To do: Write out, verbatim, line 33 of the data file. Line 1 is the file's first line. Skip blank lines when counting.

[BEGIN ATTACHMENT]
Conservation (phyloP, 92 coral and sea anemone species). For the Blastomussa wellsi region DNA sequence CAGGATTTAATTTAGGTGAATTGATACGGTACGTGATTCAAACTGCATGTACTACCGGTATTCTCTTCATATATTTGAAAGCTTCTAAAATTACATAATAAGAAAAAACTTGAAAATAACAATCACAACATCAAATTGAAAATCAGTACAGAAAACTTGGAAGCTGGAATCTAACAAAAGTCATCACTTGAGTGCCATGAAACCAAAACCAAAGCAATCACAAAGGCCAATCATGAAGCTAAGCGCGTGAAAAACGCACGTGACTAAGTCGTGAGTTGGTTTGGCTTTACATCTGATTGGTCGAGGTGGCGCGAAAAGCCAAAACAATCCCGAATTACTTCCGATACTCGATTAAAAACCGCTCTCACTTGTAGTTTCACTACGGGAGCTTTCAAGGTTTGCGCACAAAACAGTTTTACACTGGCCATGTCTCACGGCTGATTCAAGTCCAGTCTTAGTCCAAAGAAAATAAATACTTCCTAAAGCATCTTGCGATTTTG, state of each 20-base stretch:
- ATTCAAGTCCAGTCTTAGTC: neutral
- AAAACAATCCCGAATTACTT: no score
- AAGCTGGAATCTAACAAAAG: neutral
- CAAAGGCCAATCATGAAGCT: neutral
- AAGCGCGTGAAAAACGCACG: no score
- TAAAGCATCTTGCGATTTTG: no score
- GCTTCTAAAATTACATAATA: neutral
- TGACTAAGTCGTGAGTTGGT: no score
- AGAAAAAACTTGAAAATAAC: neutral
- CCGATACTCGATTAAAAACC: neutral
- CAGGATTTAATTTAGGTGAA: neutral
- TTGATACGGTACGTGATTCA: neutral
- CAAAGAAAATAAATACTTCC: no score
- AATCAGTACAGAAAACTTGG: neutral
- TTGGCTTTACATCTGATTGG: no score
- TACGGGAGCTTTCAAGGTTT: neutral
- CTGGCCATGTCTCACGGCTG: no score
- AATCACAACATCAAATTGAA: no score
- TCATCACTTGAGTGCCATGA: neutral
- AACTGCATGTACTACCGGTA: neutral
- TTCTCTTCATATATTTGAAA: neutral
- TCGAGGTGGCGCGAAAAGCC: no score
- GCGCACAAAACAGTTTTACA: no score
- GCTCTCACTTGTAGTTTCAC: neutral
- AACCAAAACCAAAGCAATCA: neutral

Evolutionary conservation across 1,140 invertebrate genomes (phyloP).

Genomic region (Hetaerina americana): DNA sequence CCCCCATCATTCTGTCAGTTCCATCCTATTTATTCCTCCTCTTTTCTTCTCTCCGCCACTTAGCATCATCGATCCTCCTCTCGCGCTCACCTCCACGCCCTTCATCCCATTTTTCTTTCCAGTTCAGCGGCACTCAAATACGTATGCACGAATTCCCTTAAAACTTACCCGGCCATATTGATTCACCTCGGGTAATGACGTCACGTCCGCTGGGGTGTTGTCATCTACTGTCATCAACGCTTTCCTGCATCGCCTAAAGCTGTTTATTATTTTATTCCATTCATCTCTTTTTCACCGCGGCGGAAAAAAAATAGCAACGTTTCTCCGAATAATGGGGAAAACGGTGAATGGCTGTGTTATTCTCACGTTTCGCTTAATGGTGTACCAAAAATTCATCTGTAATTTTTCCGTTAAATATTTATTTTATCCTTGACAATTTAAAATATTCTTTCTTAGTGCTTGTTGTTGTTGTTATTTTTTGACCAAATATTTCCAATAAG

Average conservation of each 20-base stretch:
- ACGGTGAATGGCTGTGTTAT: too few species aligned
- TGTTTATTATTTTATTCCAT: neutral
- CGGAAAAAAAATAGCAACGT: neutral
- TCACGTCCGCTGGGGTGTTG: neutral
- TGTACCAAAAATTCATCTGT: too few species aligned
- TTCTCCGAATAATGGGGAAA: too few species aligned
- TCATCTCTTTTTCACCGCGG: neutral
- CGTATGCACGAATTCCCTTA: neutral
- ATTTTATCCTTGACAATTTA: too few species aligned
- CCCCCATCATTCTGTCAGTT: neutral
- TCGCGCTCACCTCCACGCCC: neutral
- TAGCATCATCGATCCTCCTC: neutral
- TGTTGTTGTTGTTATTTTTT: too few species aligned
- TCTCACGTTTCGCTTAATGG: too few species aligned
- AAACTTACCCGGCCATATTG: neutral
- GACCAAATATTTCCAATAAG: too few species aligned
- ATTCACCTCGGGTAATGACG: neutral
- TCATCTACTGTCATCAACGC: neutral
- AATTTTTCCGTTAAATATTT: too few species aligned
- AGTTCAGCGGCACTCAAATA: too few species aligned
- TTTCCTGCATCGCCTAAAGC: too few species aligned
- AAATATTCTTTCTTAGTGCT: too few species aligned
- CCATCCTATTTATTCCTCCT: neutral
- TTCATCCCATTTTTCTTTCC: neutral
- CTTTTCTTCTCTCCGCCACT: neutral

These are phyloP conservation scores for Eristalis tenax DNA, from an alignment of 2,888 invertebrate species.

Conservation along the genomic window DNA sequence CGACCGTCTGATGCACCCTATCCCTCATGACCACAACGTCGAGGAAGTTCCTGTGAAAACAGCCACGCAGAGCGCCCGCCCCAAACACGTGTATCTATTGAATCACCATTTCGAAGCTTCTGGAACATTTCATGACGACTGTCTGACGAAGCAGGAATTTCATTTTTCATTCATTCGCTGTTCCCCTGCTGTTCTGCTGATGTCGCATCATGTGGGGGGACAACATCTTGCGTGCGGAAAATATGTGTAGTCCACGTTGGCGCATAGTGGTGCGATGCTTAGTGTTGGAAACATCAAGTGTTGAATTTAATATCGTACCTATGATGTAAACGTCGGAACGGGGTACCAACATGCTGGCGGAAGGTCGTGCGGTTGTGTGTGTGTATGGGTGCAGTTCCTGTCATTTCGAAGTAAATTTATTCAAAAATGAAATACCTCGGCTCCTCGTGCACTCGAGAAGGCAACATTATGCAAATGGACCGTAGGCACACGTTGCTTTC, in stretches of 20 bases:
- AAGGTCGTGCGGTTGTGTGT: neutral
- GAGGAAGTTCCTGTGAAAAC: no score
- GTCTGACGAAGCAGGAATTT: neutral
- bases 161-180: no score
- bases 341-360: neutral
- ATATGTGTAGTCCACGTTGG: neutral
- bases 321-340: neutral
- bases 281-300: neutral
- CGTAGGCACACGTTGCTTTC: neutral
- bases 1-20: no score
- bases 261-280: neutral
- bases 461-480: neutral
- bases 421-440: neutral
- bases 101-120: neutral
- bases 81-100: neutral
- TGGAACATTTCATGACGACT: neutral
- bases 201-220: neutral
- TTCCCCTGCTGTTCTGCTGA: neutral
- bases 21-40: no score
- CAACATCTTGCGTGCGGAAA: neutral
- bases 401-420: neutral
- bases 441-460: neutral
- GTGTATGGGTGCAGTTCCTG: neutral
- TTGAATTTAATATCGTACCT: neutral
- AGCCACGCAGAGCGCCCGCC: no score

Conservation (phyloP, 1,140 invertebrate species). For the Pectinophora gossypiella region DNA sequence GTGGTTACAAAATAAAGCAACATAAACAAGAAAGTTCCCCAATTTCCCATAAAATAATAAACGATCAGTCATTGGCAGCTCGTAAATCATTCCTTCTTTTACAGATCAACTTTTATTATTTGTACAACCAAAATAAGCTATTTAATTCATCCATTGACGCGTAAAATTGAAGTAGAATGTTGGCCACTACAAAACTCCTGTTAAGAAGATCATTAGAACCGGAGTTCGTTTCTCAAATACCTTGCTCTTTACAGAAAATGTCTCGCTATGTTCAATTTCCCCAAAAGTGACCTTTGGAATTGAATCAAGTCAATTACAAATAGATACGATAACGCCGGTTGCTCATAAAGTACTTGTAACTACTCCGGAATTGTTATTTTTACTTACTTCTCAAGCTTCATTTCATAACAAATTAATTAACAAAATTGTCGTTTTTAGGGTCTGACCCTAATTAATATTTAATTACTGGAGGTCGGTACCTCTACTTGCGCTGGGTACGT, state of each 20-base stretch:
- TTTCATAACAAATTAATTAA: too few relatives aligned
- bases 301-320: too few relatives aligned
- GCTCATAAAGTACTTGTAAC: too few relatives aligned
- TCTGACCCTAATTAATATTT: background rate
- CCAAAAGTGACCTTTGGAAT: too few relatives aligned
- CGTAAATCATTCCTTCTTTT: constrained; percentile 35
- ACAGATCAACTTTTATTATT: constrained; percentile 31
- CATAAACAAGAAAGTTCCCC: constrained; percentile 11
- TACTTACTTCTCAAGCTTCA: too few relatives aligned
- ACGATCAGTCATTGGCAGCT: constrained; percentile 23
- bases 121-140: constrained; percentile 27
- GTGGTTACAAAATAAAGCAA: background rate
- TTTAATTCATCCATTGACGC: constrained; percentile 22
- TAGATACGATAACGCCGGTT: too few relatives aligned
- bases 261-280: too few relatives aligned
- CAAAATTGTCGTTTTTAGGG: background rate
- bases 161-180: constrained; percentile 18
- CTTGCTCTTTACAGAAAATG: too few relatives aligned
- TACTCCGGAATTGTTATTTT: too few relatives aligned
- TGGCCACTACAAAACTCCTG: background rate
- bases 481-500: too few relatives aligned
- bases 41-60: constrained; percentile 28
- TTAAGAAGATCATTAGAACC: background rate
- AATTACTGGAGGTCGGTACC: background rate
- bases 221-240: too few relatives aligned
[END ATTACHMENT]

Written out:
- TCACGTCCGCTGGGGTGTTG: neutral